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I am a game developer who mouses quite a lot for programming, audio editing, graphics editing, video editing, gaming and many other tasks.

I need a good and reliable wired mouse I can use with either hand, as I am constantly switching hands when working.

Features I need:

  • ambidextrous
  • at least five buttons
  • scrollwheel that gives feedback
  • wired
  • reliable enough that lasts for a few years of heavy mousing
  • reliable scrolling
  • plug and play. No drivers so it works out of the box in whatever operating system I choose

Things I don't need (but can live with)

  • lighting
  • programmability
  • high dpi
  • strange designs

Things I don't want

  • drivers
  • wireless
  • tons of buttons

So in general I am looking for an advanced professional mouse as opposed to a gaming mouse. Not unlike the das keyboard for keyboards.

For many years I used the IntelliMouse optical, which was great except for some scrolling issues until Microsoft decided to can it.

The proposed replacement, which I believe was the Comfort Mouse 4500 had a very loose scrollwheel that scrolled just by resting your finger in it.

After some research I moved to the SteelSeries Sensei RAW, which pretty much has everything I need, but the scrollwheel very often scrolls incorrectly, enough for it to be annoying. This has happened with two separate mice, and many users report similar problems.

I know the scrollwheel is a difficult part to get right, as it moves a lot inside and out of the mouse, catching dust and other stuff, and that is why I am looking for a well built mouse to stand the rigors of scrolling a lot.

I also wonder, why isn't there a category of high quality non-gaming mice?

  • Something worth considering is how broad it is. I used to have a roccat xtd which I'd recommend outside being horribly unreliable. On the other hand my razer taipan is awesome but just too narrow for my liking. – Journeyman Geek Mar 28 '16 at 9:54
  • I had a few Logitech mice with MicroGear scroll wheels that I found reliable. Have you tried these? Do you have a reason for not mentioning or considering Logitech? – LiveWireBT Mar 28 '16 at 12:06
  • @LiveWireBT: The only mice I've used since 2001 are those three I mentioned. I have not considered Logitech because I have yhe impression Logitech makes budget hardware and cuts lots of corners everywhere they can. This is totally unfounded, si I will definitely look into that. – Panda Pajama Mar 28 '16 at 17:16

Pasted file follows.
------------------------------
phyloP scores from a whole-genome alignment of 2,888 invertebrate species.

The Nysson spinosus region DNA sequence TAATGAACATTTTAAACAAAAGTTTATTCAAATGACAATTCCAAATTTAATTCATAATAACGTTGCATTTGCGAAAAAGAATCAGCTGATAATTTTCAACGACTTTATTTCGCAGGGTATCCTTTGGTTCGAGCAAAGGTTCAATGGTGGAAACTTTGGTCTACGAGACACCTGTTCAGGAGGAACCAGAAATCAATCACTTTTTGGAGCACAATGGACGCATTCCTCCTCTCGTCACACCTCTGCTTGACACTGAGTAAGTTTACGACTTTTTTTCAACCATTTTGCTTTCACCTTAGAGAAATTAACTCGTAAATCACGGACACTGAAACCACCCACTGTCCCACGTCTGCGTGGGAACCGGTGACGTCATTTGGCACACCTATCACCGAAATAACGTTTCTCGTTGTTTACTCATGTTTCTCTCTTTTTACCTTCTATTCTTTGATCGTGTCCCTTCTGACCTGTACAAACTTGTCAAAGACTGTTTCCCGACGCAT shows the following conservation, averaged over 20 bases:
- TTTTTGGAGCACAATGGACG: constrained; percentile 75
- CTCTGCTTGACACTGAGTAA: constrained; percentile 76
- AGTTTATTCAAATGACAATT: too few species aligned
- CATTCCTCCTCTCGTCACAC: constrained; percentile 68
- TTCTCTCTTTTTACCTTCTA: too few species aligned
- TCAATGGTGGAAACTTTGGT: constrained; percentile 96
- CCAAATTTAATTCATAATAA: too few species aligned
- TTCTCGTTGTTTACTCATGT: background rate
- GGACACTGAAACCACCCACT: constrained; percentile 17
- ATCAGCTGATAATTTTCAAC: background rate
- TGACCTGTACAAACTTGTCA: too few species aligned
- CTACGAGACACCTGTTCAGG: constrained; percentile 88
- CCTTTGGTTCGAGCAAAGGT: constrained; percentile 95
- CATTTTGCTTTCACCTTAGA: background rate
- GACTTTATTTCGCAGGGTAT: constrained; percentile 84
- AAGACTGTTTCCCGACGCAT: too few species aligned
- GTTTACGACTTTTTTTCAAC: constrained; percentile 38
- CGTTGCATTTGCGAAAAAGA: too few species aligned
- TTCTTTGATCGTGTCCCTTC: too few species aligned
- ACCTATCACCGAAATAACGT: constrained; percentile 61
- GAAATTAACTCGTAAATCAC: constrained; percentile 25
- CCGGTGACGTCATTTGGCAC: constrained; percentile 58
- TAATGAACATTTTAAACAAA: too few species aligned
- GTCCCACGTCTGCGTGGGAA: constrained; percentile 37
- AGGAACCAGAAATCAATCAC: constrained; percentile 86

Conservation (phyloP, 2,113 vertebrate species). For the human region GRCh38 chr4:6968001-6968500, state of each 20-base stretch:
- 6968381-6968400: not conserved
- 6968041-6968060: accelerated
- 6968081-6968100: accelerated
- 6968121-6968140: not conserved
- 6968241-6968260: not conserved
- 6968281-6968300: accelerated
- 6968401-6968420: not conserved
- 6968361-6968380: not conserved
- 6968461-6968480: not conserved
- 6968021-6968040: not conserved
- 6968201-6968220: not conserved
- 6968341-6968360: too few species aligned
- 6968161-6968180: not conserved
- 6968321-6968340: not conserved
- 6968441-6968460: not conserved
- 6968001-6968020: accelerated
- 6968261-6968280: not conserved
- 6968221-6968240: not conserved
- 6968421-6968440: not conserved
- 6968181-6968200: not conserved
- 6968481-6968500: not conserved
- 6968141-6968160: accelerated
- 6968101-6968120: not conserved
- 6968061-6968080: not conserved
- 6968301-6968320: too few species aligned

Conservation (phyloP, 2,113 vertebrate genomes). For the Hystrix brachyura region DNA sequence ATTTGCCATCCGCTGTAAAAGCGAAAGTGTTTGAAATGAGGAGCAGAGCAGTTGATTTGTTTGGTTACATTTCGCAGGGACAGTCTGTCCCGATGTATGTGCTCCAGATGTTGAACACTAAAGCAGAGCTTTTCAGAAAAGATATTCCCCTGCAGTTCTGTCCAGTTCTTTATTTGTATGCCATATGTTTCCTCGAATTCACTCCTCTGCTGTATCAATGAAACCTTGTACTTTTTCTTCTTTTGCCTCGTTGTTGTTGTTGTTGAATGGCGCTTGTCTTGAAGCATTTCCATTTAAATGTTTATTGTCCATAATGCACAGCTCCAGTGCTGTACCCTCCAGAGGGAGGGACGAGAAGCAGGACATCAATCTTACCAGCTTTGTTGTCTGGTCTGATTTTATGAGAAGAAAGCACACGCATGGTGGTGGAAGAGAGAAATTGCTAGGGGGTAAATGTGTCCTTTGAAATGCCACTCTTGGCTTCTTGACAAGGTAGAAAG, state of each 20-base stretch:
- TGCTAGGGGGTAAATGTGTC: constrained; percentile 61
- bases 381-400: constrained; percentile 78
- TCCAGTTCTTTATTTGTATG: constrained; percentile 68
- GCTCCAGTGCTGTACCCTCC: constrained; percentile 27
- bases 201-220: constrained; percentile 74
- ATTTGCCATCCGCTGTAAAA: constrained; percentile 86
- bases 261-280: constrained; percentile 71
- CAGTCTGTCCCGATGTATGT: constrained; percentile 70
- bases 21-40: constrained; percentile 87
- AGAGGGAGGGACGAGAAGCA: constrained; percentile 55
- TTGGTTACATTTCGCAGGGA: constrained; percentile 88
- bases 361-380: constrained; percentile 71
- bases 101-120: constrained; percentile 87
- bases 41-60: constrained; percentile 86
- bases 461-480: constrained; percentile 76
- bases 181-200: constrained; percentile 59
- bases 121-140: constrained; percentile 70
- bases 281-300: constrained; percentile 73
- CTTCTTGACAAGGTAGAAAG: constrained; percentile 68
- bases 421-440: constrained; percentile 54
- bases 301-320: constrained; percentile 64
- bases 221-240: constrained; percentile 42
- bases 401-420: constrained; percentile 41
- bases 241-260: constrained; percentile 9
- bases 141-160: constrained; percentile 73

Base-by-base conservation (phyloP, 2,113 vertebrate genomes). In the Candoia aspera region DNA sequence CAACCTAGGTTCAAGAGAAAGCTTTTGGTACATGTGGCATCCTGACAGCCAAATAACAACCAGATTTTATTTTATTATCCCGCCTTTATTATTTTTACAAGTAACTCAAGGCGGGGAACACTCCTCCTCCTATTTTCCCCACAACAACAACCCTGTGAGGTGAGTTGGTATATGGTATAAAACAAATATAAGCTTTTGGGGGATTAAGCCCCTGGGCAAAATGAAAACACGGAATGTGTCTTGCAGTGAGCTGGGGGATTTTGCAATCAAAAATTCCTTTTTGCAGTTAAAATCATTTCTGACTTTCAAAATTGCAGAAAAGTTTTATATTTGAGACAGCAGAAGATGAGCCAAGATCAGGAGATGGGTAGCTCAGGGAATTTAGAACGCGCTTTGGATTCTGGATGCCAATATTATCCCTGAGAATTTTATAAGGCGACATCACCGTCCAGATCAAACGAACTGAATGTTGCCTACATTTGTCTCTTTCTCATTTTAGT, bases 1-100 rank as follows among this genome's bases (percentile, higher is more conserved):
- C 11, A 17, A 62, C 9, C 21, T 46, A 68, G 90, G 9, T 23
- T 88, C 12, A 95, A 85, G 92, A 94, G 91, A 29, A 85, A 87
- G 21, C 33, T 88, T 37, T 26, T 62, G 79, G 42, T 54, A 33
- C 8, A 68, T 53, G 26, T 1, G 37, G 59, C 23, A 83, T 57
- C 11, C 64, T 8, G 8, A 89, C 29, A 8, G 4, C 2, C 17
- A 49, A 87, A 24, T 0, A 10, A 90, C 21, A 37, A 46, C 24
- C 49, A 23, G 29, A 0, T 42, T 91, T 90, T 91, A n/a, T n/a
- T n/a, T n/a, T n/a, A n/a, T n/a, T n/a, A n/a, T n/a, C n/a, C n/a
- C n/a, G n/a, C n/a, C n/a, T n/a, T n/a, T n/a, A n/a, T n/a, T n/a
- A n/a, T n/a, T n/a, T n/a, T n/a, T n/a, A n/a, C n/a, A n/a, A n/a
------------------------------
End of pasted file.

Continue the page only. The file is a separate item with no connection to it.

• Thank you for your reply. I just did some research and found that Logitech doesn't currently offer a 5 button corded mouse with MicroGear scroll wheel that can be used with both hands, even though this technology was introduced almost 10 years ago (mid 2006). Wired options are the M500 and the G502 (core version with blue LEDs and spectrum with RGB) with a slightly different variant of MicroGear. Wireless ambidextrous mice with this kind of scroll wheel aren't easy to find either, the mouse of the Dell KM714 probably is one and then there is the recently announced and overpriced G900. – LiveWireBT Mar 28 '16 at 20:36
  • The KM714 desktop set should arrive here shortly (I needed a new keyboard and somehow found this set, which I wouldn't have found otherwise, apparently it is made by Logitech and has unifying technology, it's an expensive option though if you're not going to use the keyboard). Just for clarification I'm a Linux user, so I expect my input devices to be plug and play and not rely on software. I also had a few Microsoft mice in the past. Writing an answer only for the currently unavailable G900 seemed ludicrous to me. – LiveWireBT Mar 28 '16 at 20:55
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The Logitech G300 (or G300S) is an ambidextrous mouse that has served me very well for years now. It's branded as gaming but hasn't got a ridiculous design. I also do pretty much everything you mentioned doing and it's never failed me.

The only potential drawback I can see is that you need the Logitech software to map the extra buttons, but that's a given. Regardless, it can still be used in the plug-n-play style you're after.

It's also fairly cheap at £30 brand new.

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Tons of Microsoft Intellimouse Explorer mice available on eBay. I currently use the 3.0 version but others are available.

If you really like the Intellimouse mice, perhaps stocking up with a lifetime supply might be wise. I have several of them myself for this very reason.

Also be aware that replacing the micro-switches (when they go noisy or intermittent) is quite easy if you are handy with taking stuff apart and with soldering small traces. I've never yet had the actual electronics fail but have replaced many switches and cables over the years.

Current price the the Intellimouse Explorer 3.0 on eBay is about US $30.

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